Local golf courses swing into new pricing system

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Jim Leute
Thursday, April 10, 2014

JANESVILLE—Two local golf courses have opened their 2014 season without an industry standby: a set-in-stone rate card that fixes greens fees based on times of the year, days of the week and even hours in those days.

The new model, often called dynamic pricing, prices golf on real-time supply and demand.

Driven by online bookings, local operators said, the model moves prices lower when demand is low and higher for periods when more players are booking tee times.

“In the past, we would sit here on a beautifully Saturday in June and wonder why no one was playing our golf course,” said Rob Vega, general manager and managing partner of Glen Erin Golf Club on Janesville's south side. “We didn't understand why until after the fact, and we had no ability to change our rate card that at the time was charging some of the highest rates of the season.

“Customer pricing gives us that ability, and customers who want to take advantage of that low demand can do so with lower greens fees.”

Glen Erin and Prairie Woods Golf Course east of Janesville have adopted the concept that the former calls “customer pricing” and the latter calls “dynamic pricing.” The Oaks Golf Course near Cottage Grove also has switched to what it calls “intelligent pricing.”

“We're moving to the way we think golf will be priced in the future,” said Jon Turner, head pro and director of golf at Prairie Woods. “You decide what it's worth to you to play my golf course when you want to play.”

While new to the golf industry, the pricing concept is not new in other arenas. Airlines and hotels have used it for years, adjusting prices based on supply and demand.

“Get on any airplane and try to find two people who paid the same price for their seat,” Vega said.

Vega and Turner said the Janesville golf market, which also includes the city's Riverside and Blackhawk courses and the private Janesville Country Club, is still recovering from the economic downturn.

“In this market, supply still exceeds demand,” Vega said.

So how does the concept work?

Rates are constantly adjusted—higher or lower—based on a variety of factors, including demand that's typically affected by other community events and even the weather.

Those factors and more feed a complex computer algorithm that ultimately sets the prices, which can change by the minute.

For example, the computer program—Prairie Woods and Glen Erin are using the same vendor—knows that the Packers and the Bears are playing at noon on a particular Sunday. It understands that demand for tee times will likely be high before 8 a.m. for golfers who want to get off the course to see the game.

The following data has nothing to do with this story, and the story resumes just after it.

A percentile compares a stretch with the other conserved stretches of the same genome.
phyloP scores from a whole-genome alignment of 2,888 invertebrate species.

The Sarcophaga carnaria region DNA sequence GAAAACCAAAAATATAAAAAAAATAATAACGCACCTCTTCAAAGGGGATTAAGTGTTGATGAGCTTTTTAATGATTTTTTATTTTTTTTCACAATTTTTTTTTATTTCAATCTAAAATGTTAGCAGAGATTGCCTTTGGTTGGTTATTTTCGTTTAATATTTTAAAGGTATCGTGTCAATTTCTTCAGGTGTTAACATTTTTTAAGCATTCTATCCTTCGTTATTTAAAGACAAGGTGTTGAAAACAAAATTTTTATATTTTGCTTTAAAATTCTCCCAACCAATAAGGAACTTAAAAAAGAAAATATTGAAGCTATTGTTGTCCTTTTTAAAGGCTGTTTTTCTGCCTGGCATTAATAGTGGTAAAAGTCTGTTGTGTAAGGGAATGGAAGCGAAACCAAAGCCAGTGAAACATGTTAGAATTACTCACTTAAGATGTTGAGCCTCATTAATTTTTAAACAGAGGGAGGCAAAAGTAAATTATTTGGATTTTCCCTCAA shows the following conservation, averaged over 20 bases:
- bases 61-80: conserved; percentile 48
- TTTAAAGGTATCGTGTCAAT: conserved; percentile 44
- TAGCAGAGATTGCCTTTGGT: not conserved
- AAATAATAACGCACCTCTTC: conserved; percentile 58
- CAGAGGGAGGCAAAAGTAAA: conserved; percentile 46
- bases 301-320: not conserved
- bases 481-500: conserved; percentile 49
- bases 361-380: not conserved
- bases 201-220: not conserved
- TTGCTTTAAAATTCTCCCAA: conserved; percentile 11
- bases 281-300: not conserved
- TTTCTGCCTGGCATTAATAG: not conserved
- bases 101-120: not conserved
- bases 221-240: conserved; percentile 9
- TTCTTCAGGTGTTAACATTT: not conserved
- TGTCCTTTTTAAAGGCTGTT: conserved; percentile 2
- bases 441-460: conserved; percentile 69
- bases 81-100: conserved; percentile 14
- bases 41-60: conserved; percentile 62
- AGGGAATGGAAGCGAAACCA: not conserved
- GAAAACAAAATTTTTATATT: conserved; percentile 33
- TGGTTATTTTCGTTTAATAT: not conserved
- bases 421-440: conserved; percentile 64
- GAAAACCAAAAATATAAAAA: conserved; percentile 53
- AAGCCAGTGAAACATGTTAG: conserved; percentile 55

The computer program also recognizes that demand likely will fall as kickoff approaches and that the course could be wide open at noon.

The program sets prices accordingly, likely higher for the early tee times in the Packer-Bear example and lower later in the day. As game day approaches, golfers book the times they want to play, which then become a demand factor that bumps prices either higher or lower.

“No longer are we arbitrarily setting the cost and tying it to a rate card with absolutely no regard to external factors,” Vega said. “We're running a business, and we need the elasticity to change prices based on demand.

“We're asking customers to make one extra step and go online. By doing that, we're giving them a tool to save a little money if they're flexible when they want to play.”

Online booking is a critical component of the new model. Calls can still be made to pro shops to book tee times, but the prices quoted will be historical rack rates.

Vega and Turner said customers would always pay less booking online.

Golfers also can book times 30 days out, which gives them a wider window than in previous seasons.

When golfers book a  time, the pros encourage them to check back periodically to see how the market is pricing neighboring tee times. If the prices are lower, they cancel the original and book a different time, they said.

The prices may be higher, and the golfers will be comforted that they got a better deal than the group ahead of or behind them.

Vega and Turner expect their average green fees for the season to be lower. They expect to make it up with more rounds played.

“We can advertise low rates and arbitrarily pick a number, but the question is what is the number that's gonna get my golf course full?” Turner said. “Doing it the other way, undercutting, is a race to zero for all of us.

“We really are trying to grow the game, and we need to give customers opportunities to play for the rate and at the time that makes sense for them. We make more money by having people enjoy their experience at our golf courses.”


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